The Red Sea resort of Sharm el Sheikh, Egypt used to be many European divers’ favorite getaway, with colorful coral reefs, an abundance of fish, historic wrecks and a warm year-round climate. And with all that only a short flight away from anywhere in Europe, what’s not to love? A few years ago, however, things went quiet because of political unrest. But the resort town is poised to make a comeback, and the scuba diving in Sharm el Sheikh offers much to draw divers in.
Whale sharks, hammerheads, reef sharks, eagle rays — all are regular visitors to Sharm. Add to that schooling trevallies, batfish and other reef fish, and it’s easy to see why Sharm el Sheikh has had its best season for marine life in a few years.
Before the divers came, the town of Sharm el Sheikh was nothing but a Bedouin camp at the southern tip of the Sinai Peninsula. Since then, it’s morphed into several sprawling villages/small towns. These are home to both dive centers and a growing expat community, as well as Egyptians, many of whom moved to the area to take advantage of the local job opportunities. Naama Bay is the busiest and arguably most popular area, while the original Sharks Bay is more laid-back. Both have a choice of dive centers catering for anyone from beginners to seasoned tech divers.
While there used to be several dozen dive centers attracting customers in Naama Bay alone, some of them have downsized their operations in recent years due to the decreasing number of direct flights to the area. Elise Watling has worked as a dive instructor in Sharm for nine years and is currently looking after Emperor Divers’ guests.
“It’s true that there are fewer guests in Sharm now,” she says “but on the upside, the dive sites have had a chance to recover and we’ve seen healthier coral and larger numbers of marine life.
“Many dive centers are now combining guests on one boat rather than sending individual boats out half empty. That way, we’re still able to offer guests the full range of diving in this beautiful part of the world.”
If you’re heading to Sharm, don’t miss diving both the Ras Mohammed National Park and the islands in the Straits of Tiran. Most dive centers visit these areas on alternate days. A little further afield are the Dunraven and the not-to-be-missed Thistlegorm shipwrecks.
Ras Mohammed National Park
This nature reserve covers coral reefs as well as inland areas right at the tip of the Sinai Peninsula. It’s also home to some of Sharm el Sheikh’s most spectacular dive sites.
Shark and Yolanda
A large reef wall with another satellite pinnacle nearby joins Shark and Yolanda pinnacles. No trip to Sharm would be complete without diving here. Yolanda takes its name from a supply ship carrying bathroom fittings, including bathtubs, sinks and — yes, toilets — that divers can see in 50 to 100 feet (15 to 30 m). The fittings have become artificial reefs in their own right, creating excellent hiding places for fish as well as great photo opportunities. The wreck of the Yolanda itself has slid off the reef and currently lies well below 325 feet (100 m), only accessible to highly qualified technical divers.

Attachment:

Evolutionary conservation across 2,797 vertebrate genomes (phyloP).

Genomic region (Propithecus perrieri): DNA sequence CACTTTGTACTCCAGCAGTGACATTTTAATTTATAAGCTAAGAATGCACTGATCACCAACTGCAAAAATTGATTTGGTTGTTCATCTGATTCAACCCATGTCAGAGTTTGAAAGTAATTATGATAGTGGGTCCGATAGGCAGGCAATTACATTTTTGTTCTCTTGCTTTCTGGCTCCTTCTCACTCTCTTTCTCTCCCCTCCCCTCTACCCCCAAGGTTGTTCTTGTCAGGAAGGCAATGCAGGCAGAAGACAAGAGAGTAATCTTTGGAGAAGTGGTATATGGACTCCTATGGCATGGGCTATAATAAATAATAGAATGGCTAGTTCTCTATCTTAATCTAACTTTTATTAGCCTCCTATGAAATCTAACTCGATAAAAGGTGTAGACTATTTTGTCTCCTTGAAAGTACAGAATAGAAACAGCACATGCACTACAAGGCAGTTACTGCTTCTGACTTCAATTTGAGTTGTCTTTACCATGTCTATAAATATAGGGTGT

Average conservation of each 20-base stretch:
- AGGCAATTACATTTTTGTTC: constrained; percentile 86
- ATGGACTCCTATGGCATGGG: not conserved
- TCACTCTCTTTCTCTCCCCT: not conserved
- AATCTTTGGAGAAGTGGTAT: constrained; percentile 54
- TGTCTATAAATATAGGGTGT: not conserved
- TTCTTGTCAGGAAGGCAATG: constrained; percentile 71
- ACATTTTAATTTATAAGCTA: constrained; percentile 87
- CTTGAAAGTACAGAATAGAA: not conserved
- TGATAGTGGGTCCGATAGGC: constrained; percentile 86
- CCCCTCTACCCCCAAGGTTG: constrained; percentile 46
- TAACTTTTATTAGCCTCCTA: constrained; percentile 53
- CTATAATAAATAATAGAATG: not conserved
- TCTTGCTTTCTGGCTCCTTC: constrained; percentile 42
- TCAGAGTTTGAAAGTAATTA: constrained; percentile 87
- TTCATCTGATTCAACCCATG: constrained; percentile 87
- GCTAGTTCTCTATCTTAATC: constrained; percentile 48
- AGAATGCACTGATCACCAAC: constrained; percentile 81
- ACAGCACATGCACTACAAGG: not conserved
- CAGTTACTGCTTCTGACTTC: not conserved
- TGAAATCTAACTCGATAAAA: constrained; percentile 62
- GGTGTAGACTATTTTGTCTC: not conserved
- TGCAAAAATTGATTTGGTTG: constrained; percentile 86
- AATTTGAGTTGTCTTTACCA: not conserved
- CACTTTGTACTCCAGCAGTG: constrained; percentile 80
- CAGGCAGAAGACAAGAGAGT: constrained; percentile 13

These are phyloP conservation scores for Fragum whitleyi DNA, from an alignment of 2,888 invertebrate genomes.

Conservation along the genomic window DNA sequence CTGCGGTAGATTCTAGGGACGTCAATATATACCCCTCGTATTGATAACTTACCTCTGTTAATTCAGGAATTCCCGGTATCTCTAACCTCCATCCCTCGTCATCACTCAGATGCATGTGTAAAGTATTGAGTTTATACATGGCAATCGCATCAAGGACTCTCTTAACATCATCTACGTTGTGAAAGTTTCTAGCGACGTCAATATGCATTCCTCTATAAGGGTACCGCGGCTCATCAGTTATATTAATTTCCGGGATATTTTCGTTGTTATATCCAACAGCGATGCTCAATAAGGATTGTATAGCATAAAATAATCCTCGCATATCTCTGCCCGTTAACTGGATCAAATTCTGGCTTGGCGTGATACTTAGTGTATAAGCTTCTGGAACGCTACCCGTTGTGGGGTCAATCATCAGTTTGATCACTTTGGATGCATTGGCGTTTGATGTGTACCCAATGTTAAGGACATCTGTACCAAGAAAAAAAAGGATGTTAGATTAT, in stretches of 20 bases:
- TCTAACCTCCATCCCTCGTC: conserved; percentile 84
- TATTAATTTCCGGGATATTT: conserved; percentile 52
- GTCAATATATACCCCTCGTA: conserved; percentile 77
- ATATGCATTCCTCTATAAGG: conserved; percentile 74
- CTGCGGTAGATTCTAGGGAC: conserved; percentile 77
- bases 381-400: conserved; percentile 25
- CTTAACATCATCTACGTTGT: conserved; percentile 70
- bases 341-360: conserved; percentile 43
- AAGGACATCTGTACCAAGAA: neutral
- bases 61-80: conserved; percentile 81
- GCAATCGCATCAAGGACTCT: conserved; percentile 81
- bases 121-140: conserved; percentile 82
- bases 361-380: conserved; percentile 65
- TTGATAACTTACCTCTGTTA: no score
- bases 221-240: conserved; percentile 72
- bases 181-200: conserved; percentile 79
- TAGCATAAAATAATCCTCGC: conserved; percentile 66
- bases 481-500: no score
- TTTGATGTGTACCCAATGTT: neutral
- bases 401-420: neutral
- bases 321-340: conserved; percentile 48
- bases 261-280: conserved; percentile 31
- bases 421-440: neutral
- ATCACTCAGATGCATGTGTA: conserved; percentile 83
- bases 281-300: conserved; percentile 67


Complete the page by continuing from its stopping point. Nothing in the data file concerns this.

Nearby Shark Pinnacle forms the top of a deep wall that is a favorite with technical divers. Because the current constantly changes around this site, no two dives on Shark and Yolanda are ever the same and dive guides frequently visit different parts of the reef. This site is well worth more than one dive.
With this site, the clue truly is in the name. During June, July and August, this site is home to spectacularly large schools of jackfish. It’s a great site the rest of the year as well, with a reef wall dropping to over 65 feet (20-plus m) where it gives way to a large reef plate. Pinnacles on this plate attract hundreds of glassfish and colorful anthias, as well as larger species. Dives often start or end with a shallow swim-through on the reef wall.
Straits of Tiran
In the middle of the narrow body of water between the Sinai and the Arab peninsula lie four reefs that have put the Straits of Tiran on the diving map: Gordon, Thomas, Woodhouse and Jackson.
All offer colorful, pristine coral reefs and a chance to see pelagic species, including reef sharks, jackfish and many more.
Thomas Reef also features a narrow canyon with two arches. While recreational divers can explore the top of Thomas Canyon, only techies may visit the arches because of their depth.
Prepare for an early start from Sharm to reach the famous Thistlegorm wreck, but it’s well worth it. This World War II cargo ship sits on the sea bottom in 100 feet (30 m), making it an excellent opportunity for nitrox dives. Despite its time underwater, the wreck remains intact enough to provide penetration opportunities for recreational divers. Visitors can see the remains of trucks, motorcycles and rubber boots. On the journey from Sharm el Sheikh, watch for a spectacular Red Sea sunrise, a real treat even before arriving at the wreck. Once there, most trips will include a dive around the outside of the wreck, usually at slack tide. The second dive lets divers explore the inside of the wreck with its two distinct decks.
While we’re only covering a small selection of sites here, Sharm el Sheikh easily has enough sites to keep divers entertained for a week or more.
Details: EgyptAir flies from the U.S. and the U.K. with a short connection in Cairo and generous luggage allowance. Turkish Airlines also flies from the U.K. via Istanbul. Many charter airlines fly direct from various European cities as well.
It’s possible to arrive and book your diving locally, but some of the best deals are available to divers who book online before arriving. Packages usually include airport pick-up, which means your holiday is off to an easy start. To see larger schooling fish, summer is the best time to go (June through September), but the diving here is great year-round.